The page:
2022: a year in global climate 

Today, the World Meteorological Organization (WMO) has released the State of the Global Climate report 2022. In an exclusive interview with the Met Office Omar Baddour – the WMO’s head of Climate Monitoring and Policy Services – discussed the latest findings. 

The report focuses on key climate indicators, including greenhouse gases, temperatures, sea level rise, ocean heat and acidification, sea ice and glaciers. On the Met Office’s Weather Snap podcast Omar shared some of the report’s findings.  

It is fair to say that the State of the Global Climate report for last year – with its litany of negative indicators – makes unpleasant reading for all those concerned about the impacts of climate change. 

Omar said: “I would say that 2022 was the busiest year in terms of extreme weather events, with member states reporting around 500 extreme weather and climate events worldwide.” The duration of these events varies from the brief ferocity of tropical cyclone Ian which wrought havoc on the southern United State and Cuba to the long-term drought in East Africa which Omar regards as the worst in four decades. Of course, both of these events and hundreds of others too brought considerable humanitarian impacts with the tragedy of loss of life and damage to local communities and infrastructure. 

With searing temperatures affecting many nations from the UK to India and Pakistan, 2022 will be remembered by many as the year of the heatwave. The increasing intensity of heatwave is no surprise to Omar. He said: “The heat waves are the most evident sign of climate change because they are directly associated with increasing temperature; and increasing temperature is directly associated with increasing greenhouse gas concentration; which in turn are associated with human anthropogenic factors.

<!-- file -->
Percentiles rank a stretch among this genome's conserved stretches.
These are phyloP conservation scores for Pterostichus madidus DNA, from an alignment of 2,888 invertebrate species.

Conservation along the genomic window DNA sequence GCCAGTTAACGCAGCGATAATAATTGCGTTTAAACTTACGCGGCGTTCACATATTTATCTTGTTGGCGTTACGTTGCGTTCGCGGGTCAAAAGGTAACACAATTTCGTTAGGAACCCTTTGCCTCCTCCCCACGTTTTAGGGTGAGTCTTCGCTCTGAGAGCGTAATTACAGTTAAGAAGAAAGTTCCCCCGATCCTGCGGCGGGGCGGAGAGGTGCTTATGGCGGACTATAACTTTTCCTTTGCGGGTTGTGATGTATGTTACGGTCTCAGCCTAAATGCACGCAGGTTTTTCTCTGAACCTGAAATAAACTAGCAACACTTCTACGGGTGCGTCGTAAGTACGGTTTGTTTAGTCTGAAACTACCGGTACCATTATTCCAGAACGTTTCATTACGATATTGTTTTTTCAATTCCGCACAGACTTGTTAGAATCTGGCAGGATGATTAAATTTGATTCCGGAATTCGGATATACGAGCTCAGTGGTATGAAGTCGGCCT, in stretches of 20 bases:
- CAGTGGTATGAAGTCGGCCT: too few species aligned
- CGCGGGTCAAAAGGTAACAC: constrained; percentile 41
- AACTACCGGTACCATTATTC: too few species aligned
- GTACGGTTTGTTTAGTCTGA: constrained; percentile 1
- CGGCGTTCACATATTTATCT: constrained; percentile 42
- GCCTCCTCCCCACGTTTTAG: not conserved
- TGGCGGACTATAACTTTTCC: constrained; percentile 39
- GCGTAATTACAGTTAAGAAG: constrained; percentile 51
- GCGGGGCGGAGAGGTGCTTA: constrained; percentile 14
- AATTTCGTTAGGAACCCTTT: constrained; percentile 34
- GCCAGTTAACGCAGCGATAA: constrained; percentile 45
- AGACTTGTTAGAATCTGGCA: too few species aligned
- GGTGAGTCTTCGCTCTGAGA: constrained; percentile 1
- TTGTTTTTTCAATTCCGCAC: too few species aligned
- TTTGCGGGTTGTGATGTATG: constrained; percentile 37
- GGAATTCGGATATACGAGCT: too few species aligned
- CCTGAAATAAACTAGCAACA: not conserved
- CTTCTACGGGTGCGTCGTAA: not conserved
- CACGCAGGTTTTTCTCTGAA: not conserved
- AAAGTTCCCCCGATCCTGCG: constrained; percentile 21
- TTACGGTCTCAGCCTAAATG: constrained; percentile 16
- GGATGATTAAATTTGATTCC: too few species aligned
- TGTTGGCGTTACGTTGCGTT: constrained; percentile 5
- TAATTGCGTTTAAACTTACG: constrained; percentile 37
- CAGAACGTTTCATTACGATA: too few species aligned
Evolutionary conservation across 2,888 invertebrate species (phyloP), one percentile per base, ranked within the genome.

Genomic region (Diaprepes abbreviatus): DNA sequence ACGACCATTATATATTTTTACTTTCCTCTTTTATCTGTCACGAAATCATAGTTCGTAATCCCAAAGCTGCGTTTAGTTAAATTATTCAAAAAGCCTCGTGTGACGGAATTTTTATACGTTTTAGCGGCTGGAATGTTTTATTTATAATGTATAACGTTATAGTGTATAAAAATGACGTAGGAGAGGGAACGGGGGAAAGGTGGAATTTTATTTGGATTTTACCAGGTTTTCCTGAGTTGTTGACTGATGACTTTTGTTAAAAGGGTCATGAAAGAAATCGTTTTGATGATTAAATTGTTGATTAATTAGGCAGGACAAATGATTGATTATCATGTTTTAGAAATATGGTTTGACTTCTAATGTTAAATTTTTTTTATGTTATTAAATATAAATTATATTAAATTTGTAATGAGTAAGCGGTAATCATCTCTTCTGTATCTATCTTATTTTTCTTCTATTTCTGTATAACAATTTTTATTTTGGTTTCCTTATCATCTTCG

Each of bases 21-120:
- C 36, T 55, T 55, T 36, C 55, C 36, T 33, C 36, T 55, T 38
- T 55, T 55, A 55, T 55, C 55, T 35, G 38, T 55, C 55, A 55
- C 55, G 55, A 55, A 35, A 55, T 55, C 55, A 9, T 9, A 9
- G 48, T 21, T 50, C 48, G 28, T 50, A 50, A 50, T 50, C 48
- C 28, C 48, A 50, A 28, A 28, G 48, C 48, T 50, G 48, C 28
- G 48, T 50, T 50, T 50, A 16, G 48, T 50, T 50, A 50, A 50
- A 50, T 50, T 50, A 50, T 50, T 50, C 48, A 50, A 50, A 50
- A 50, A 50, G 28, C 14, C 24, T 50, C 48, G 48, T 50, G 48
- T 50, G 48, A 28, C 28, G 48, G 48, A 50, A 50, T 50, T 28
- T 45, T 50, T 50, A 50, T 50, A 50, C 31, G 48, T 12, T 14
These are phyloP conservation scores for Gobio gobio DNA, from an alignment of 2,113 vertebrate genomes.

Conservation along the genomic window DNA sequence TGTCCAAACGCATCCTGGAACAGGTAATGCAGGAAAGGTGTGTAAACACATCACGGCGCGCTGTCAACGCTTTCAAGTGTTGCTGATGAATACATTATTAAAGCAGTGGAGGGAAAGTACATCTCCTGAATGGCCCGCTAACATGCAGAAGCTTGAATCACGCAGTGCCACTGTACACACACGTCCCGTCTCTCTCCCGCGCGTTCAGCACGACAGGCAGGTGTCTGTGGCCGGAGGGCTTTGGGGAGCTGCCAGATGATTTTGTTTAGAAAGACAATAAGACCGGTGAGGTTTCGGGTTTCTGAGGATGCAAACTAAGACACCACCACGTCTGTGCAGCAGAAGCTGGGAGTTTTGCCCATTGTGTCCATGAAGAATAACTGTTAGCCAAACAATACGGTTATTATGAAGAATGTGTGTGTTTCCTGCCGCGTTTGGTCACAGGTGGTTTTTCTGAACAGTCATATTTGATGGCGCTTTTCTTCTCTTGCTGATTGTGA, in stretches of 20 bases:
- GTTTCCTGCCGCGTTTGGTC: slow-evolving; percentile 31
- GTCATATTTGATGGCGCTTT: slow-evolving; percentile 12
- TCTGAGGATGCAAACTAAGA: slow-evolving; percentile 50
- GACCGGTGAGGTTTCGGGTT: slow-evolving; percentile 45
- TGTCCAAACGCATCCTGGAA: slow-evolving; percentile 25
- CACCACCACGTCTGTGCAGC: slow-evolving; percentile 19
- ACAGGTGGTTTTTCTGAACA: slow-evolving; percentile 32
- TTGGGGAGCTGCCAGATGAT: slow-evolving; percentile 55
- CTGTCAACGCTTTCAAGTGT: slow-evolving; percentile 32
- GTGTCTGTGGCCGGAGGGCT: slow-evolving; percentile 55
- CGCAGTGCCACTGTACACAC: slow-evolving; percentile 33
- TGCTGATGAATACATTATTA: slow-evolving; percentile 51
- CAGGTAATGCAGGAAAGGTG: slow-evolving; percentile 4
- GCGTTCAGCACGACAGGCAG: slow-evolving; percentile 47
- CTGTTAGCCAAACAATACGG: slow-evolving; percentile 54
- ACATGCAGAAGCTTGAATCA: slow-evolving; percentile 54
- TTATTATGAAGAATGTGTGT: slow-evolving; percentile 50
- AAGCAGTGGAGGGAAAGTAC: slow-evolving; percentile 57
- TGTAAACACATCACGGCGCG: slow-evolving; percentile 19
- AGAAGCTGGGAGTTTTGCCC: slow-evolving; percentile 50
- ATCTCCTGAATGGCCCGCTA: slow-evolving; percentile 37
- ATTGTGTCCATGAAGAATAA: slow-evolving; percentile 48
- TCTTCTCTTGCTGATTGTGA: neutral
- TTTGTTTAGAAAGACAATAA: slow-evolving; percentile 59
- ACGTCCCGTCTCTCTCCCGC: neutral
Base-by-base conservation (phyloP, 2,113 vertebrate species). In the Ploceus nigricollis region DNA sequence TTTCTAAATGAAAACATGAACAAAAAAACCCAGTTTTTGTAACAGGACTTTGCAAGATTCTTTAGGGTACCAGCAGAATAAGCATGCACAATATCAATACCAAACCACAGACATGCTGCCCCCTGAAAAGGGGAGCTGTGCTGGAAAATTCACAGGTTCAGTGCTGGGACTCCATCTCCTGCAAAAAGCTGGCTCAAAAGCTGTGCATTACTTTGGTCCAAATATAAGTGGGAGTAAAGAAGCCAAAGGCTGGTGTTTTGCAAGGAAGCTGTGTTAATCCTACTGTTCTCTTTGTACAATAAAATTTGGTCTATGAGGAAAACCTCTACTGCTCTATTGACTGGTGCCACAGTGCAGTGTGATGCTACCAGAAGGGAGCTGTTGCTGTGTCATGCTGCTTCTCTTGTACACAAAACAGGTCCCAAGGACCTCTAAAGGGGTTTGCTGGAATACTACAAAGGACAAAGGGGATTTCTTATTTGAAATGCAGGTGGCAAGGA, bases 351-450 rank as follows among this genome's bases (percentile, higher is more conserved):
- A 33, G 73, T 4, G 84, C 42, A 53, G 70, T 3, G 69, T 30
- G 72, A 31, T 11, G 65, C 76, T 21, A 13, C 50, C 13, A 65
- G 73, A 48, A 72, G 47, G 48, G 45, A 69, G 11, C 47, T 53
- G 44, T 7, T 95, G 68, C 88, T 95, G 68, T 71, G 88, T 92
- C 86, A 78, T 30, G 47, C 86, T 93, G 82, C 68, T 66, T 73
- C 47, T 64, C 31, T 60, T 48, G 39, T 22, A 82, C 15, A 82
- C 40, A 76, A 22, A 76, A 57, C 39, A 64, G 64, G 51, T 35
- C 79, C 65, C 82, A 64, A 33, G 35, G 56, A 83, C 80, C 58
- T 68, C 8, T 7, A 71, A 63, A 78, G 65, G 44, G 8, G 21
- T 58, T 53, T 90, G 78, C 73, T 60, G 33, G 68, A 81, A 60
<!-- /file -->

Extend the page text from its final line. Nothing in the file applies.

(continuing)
“This is why, for instance, we are reaching records which have been never recorded in the past, like in Europe, but also in many parts of the world in the East Asia, in the Middle East, in North America and so forth.  

“So, with the current trend of carbon-dioxide emissions and greenhouse gas concentration increasing, we can only say that the frequency, unfortunately will still be going on in the future if nothing is done to accelerate the mitigation efforts.” 

The WMO press release emphasises the following key indicators: 

  • Drought, floods and heatwaves affect large parts of the world and the costs are rising
  • Global mean temperatures for the past eight years have been the highest on record
  • Sea levels and ocean heat content are at record levels
  • Antarctic sea ice falls to lowest extent on record
  • Europe shatters records for glacier melt

The Met Office along with a large number of National Meteorological and Hydrological Services are key contributors to the report. 

For the interview with Omar Baddour listen to the latest Weather Snap podcast.

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